But aren’t you now subjecting IE, Firefox, Chrome, etc. to that maximum of a width? Although they still have the ability to pass that width without erroring out?
Perhaps I’m missing something here, but I’ve never been a fan of these problems. Hopefully some day…
so did you set it to 32766 or 9999px?
“Just saying…” is the internet equivalent of “I know I’m being a dick but I said it anyways…”
LOL, your right. People, stop being dicks to Chris!
Good to know.
this is good news. I always wondered why it didn’t work in Opera.
Few people may be using Opera now… but it is gaining market share quickly. And, it is, worldwide, the leading mobile browser.
aaaaand….. Opera Mini has just been submitted to the app store so it will soon be on the iphone (subject to apple allowing for a little competition)
Apple wouldn’t allow Google Latitude or Voice. I will be very surprised if they approve Opera Mini.
Bugs like this bring me back to my days of desktop programming. Once I saw 32766 I had a good guess as to what the post was going to be about.
oww interesting. /me makes notes
I know it bothers people good programming, but if you have such a big slide presentation, you should ensure that you are not loading all that images at once for the sake of the browsers performance and ram usage.
Anyway, i understand a slider such big its ridiculous, and that its not necessary to load and erase slides in a range before and after the actual since the slider shouldnt be used in that scenarios.
Definitely needs to be fixed, if the slider is the browser width, and the browser full width, in some computers, you may only fit in 12 slides. Which may not be enough, especially in the case of a photo gallery.
I can see horizontal sites requiring more than 32,766(7) pixels for presentation purposes, case in point:
Thanks for the heads up.
I’m not sure that site is helping your case. That is ridiculous. God forbid you are on a laptop….that thing is huge by large. If you need 80 things to be shown, I’m not sure a slider is the way to go.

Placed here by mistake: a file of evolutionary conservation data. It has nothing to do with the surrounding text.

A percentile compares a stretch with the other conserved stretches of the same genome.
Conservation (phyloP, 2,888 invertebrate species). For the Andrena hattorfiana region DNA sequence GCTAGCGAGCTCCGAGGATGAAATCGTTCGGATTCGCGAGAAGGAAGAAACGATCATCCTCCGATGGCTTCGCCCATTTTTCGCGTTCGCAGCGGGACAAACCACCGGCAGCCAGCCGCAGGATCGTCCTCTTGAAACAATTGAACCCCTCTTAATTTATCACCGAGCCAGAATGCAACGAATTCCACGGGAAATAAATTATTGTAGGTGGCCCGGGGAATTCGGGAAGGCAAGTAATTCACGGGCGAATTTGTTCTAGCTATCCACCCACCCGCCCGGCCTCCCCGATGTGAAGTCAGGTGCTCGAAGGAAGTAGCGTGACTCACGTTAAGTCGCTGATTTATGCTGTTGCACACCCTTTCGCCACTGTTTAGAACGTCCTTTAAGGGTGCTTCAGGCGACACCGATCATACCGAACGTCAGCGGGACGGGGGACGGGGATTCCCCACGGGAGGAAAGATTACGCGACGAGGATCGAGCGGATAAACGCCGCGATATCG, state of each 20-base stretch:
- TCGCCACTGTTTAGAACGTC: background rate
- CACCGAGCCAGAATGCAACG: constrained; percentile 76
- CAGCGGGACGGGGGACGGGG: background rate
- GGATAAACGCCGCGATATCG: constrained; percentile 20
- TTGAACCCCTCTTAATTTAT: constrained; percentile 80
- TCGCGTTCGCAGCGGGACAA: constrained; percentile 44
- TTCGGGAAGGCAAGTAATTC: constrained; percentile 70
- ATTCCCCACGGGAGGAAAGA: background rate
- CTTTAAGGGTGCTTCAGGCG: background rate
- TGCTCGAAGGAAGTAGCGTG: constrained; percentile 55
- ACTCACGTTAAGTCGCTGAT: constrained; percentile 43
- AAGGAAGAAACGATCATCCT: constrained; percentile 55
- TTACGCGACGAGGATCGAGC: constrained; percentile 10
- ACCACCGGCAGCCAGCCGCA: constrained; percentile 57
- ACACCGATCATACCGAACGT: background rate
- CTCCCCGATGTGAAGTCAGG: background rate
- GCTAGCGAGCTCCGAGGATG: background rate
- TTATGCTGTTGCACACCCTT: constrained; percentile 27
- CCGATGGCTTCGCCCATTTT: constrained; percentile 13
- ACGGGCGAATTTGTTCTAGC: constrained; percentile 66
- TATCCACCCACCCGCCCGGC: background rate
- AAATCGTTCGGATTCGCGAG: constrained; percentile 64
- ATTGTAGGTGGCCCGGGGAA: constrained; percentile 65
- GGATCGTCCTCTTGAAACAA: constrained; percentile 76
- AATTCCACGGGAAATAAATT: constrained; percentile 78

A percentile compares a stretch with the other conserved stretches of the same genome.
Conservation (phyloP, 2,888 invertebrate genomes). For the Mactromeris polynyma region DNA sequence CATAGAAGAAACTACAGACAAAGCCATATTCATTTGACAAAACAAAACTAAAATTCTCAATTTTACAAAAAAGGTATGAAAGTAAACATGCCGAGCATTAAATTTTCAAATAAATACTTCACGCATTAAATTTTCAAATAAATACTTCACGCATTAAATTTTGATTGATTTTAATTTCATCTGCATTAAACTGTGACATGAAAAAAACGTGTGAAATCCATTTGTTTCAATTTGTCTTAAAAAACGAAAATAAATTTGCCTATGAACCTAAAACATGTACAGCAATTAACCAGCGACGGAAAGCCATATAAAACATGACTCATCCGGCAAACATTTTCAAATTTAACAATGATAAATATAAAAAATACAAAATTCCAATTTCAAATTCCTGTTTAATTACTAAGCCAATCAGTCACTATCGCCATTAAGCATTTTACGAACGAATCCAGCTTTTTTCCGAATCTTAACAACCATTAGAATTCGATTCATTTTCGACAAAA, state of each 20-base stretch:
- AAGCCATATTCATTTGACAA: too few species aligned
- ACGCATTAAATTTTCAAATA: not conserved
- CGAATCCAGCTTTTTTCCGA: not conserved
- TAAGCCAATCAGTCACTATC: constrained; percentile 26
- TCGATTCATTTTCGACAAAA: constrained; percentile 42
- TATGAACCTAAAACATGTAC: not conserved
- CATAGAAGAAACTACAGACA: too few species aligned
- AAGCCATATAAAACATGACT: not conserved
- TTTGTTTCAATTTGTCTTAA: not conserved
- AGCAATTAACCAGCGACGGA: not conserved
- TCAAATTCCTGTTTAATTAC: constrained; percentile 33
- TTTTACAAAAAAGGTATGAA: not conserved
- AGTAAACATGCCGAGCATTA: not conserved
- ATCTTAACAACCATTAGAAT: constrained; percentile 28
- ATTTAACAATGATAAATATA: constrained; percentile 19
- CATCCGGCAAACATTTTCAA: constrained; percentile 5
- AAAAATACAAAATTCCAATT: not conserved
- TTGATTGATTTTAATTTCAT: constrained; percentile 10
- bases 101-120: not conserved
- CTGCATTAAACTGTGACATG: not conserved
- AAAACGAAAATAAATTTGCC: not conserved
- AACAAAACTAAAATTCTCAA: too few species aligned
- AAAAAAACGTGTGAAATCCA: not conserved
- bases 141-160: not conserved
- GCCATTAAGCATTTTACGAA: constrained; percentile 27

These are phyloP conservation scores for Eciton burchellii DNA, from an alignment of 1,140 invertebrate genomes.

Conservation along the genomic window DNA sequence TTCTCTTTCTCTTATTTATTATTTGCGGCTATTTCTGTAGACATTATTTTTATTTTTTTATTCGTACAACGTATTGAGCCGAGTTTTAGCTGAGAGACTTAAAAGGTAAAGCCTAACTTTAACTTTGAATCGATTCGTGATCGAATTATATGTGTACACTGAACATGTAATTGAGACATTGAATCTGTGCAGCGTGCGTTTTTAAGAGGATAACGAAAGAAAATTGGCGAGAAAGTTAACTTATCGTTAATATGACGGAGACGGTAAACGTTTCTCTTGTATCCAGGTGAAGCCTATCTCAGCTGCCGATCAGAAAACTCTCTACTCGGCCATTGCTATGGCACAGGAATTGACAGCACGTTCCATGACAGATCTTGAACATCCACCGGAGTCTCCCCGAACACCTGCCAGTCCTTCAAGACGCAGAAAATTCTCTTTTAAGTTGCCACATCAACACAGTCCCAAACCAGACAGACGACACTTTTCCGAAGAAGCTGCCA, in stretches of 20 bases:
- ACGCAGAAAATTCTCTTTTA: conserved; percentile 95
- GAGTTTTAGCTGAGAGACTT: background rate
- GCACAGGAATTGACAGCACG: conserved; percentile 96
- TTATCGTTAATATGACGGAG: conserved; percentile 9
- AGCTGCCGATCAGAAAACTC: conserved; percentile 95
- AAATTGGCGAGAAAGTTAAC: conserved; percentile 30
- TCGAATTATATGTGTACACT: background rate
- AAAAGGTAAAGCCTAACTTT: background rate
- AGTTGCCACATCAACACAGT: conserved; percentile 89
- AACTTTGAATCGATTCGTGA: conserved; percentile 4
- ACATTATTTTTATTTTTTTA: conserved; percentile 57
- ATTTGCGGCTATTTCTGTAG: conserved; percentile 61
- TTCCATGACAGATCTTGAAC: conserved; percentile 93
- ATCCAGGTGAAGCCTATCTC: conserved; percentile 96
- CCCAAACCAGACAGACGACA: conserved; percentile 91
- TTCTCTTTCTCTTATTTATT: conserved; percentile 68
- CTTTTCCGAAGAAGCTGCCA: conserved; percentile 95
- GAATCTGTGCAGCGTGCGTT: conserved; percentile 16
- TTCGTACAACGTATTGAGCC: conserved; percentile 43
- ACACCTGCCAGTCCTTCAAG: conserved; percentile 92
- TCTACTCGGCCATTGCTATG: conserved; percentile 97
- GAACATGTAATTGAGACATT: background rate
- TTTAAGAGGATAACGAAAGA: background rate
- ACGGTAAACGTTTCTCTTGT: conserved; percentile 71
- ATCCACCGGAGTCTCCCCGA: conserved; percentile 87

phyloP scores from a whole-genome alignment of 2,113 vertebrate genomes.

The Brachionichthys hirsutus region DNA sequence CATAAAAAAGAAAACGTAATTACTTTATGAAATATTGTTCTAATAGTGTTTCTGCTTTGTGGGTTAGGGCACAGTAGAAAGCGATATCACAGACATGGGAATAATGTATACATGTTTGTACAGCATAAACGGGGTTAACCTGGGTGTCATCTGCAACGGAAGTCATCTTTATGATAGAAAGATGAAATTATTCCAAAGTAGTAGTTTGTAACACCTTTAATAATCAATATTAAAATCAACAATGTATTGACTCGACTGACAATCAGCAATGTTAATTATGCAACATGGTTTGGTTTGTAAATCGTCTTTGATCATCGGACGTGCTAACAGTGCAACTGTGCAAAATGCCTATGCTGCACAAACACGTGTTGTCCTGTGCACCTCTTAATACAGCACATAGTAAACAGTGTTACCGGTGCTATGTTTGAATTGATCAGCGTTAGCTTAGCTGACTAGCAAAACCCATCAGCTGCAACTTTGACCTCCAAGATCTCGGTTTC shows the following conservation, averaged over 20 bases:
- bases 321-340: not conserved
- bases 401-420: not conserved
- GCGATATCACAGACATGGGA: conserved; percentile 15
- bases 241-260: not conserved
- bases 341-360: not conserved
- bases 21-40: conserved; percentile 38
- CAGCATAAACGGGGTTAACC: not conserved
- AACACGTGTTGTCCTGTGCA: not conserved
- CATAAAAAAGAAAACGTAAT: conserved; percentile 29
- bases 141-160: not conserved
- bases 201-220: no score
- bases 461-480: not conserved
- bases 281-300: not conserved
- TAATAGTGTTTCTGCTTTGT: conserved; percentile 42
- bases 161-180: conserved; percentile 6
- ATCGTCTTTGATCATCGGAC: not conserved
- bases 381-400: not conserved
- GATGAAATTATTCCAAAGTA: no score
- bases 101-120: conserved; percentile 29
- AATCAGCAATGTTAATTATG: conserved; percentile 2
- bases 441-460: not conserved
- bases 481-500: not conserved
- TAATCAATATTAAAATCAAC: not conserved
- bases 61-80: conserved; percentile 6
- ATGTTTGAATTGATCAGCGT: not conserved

If that is your site, by the way, then ignore everything above this line, and I apologize.
I have to agree with Jeremy, that site is unusable on a netbook or phone, even a small laptop. It’s a neat idea but just doesn’t work right.
I generally agree with this kind of comment, but come on. Sometimes to get the most striking design you have to make something that won’t properly work on a mini laptop screen or a phone.
It’s taking it a bit far to say that even the most designed portfolios should be displayable on a phone…
if they added horizontal scroll on scroll wheel down/up, if would be much better.
but yea, that on a small screen would definitely drive me away
I totally disagree. That’s a great design. If they want, they can serve up a mobile version, but that’s no reason not to push the limits on a full computer. (I’m on a laptop, by the way, though with decent resolution.)
The only improvement I’d make is to make it clear that using your arrow keys works (remarkably well). Because of the content, I didn’t even mind scrolling up and down a little bit. And, if I really had the time, I’d try to do a dynamic resize depending on actual window dimensions, but, along the lines of what Skilldrick says, this is about striking design, not safe design.
I have to say, 32,766 sure seems like it should be big enough for anything you might want. If your content is wider than that you really should be dynamically retrieving your slides piece by piece with aysnch calls, maybe pre-fetching a slide or two in either direction to be safe.
Until screen resolutions are 15,000 pixels wide, I don’t foresee needing >32,000 pixels…
Second just because the Opera stores their int values in signed 16-bit integers doesn’t mean the max width is 32,766 it means that the max value you can set is that. 1em > 1px, so what if you set the width to be 32766em (I realize you won’t really know how wide that is, but all you wanted was “wide enough” anyway).
These are just initial reactions so let me know where I’m being an idiot.
32766px is also the max height for (at least some older versions of) Safari.
I’ve known for a long time that I’m a nerd, but you really have to be a super-nerd to host an argument several pages long over one stupid pixel. And I could be wrong because I haven’t used the Anything Slider, but I’m assuming it has an adjustment for the length of time each slide is shown, and if that’s the case, maybe someone jamming 80+ pics into it was creating a “stick-animation” film.
Don’t bother, Chris. I use Opera as my personal browser and unfortunately, a lot of jquery-plugins on my websides don’t run properly. Scrolltops thus for instance. These guys work perfectly in all browser except Opera. Just ignore it.
Now this is an enlightened Opera user.
good man, this post helps to resolve opera bugs.